The Past: ****

A remarkable, intimate, note-perfect film, Farhadi’s drama features four of the finest performances of 2013: Bérénice Bejo as Marie, Ali Mosaffa as soon-to-be-ex-husband Ahmad, Tahar Rahim as her boyfriend Samir, and Pauline Burlet as her teenage daughter Lucie. (Burlet, in particular, was a stand-out, taking Lucie far from typical “troubled teen” territory, while Mosaffa may have given the best male performance of the year.) This is an involving, un-showy story of love and family, and culminates in one of the year’s most lovely closing scenes. I would have found it difficult to imagine, but Farhadi has made an even better film than A Separation.

Her: ***1/2

Spike Jonze’s Oscar winner is one I need to see again. The more time passes, the more I wonder if I actually overrated it … Yet so much is so right. Wildly unique, to be sure, and perhaps one of the finest “Grow up!” stories in recent memory.

The Fifth Estate: **

A dull, formulaic telling of the Wikileaks saga, only tolerable due to fine performances from Benedict Cumberbatch and Daniel Brühl.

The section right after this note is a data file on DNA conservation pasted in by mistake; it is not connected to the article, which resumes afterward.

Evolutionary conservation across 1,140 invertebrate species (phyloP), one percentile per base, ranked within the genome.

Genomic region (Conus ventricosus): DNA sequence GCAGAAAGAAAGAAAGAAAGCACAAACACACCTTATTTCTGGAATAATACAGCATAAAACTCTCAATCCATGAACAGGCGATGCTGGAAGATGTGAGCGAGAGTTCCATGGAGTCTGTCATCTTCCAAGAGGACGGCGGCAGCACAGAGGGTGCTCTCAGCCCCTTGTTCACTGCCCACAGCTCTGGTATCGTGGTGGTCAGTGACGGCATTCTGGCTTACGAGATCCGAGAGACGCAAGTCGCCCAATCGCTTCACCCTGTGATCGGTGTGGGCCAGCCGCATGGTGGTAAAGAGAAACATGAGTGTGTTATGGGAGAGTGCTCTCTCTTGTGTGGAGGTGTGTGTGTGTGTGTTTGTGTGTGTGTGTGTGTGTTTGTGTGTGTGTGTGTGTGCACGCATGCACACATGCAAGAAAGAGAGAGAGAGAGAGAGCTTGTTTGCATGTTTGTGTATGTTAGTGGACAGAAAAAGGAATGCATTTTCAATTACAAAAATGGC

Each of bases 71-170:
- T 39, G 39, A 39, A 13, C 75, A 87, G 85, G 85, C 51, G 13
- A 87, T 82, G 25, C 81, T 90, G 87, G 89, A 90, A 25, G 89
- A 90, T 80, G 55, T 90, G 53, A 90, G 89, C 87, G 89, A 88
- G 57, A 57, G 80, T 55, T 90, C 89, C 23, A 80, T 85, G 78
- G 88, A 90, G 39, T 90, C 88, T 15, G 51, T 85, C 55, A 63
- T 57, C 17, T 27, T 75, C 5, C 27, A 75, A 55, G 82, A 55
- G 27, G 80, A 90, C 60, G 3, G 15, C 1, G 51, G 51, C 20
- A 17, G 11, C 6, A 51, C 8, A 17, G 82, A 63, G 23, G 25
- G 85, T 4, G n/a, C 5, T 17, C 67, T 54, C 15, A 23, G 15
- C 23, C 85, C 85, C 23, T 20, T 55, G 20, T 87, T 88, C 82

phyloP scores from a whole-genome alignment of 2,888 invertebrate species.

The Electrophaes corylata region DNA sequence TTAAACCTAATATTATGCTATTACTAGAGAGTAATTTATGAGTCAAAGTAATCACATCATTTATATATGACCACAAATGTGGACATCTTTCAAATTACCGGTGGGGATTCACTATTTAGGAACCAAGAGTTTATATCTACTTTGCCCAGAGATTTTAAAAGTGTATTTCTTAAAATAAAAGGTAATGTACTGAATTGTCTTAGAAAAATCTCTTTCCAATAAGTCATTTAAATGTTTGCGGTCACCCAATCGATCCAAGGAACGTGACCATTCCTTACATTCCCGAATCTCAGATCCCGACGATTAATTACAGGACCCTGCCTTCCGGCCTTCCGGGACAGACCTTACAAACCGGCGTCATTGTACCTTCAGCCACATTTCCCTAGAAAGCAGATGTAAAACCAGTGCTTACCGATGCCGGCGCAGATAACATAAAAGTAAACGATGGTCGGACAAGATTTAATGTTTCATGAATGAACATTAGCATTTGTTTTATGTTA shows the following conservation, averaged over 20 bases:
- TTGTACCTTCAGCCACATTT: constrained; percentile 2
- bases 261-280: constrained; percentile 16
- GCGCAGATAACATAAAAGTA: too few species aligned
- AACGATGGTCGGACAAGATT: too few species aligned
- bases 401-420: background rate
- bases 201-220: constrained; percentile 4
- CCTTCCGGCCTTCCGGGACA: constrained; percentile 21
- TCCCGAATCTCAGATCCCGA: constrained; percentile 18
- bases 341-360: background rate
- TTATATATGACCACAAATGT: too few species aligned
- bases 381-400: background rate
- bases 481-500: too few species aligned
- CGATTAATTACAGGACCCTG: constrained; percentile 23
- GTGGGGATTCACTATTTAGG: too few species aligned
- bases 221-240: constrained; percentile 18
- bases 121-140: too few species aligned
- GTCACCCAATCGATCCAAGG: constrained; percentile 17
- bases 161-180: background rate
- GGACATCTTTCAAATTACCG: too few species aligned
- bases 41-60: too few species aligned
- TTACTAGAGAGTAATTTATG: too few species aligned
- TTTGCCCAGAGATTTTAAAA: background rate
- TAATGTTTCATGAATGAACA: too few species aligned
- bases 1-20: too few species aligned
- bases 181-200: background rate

Kill Your Darlings: ***

Compelling, if never truly startling, Darlings is a solid film, and further evidence of the maturation of Daniel Radcliffe.

Oldboy: **12

Hmm. Spike Lee’s remake of the Korean classic is strange and unnecessary, yet had an odd allure for me. I’m still not entirely sure what to make of it.

The Hunger Games: Catching Fire: ***

Wow. I enjoyed The Hunger Games (the first film, I mean; the book did nothing for me), but this was a major leap in terms of quality and style. The ending actually made me hungry for the next installment.

Rush: ***

I skipped this at TIFF but heard surprisingly strong reviews from critic friends, and they were not altogether wrong. While it is nothing we have not seen before, Ron Howard’s film is gripping and entertaining.

We Are What We Are: ***

A pitch-black, disturbing horror film that made me anxious to track down the original.

The Lone Ranger: **


Enough Said: ***1/2

Here is a simple, funny, endearing film with great acting — especially Gandolfini. This is likely Holofcener’s finest film to date.

Closed Circuit: **


Don Jon: **

Meh, and that’s disappointing. I expected good things from this one.

I’m So Excited: **1/2

Okay, this is minor Almodovar, of course. But don’t tell me it isn’t fun.


Photo credit: Pauline Burlet as Lucie; photo by Carole Bethuel © 2013, Courtesy of Sony Pictures Classics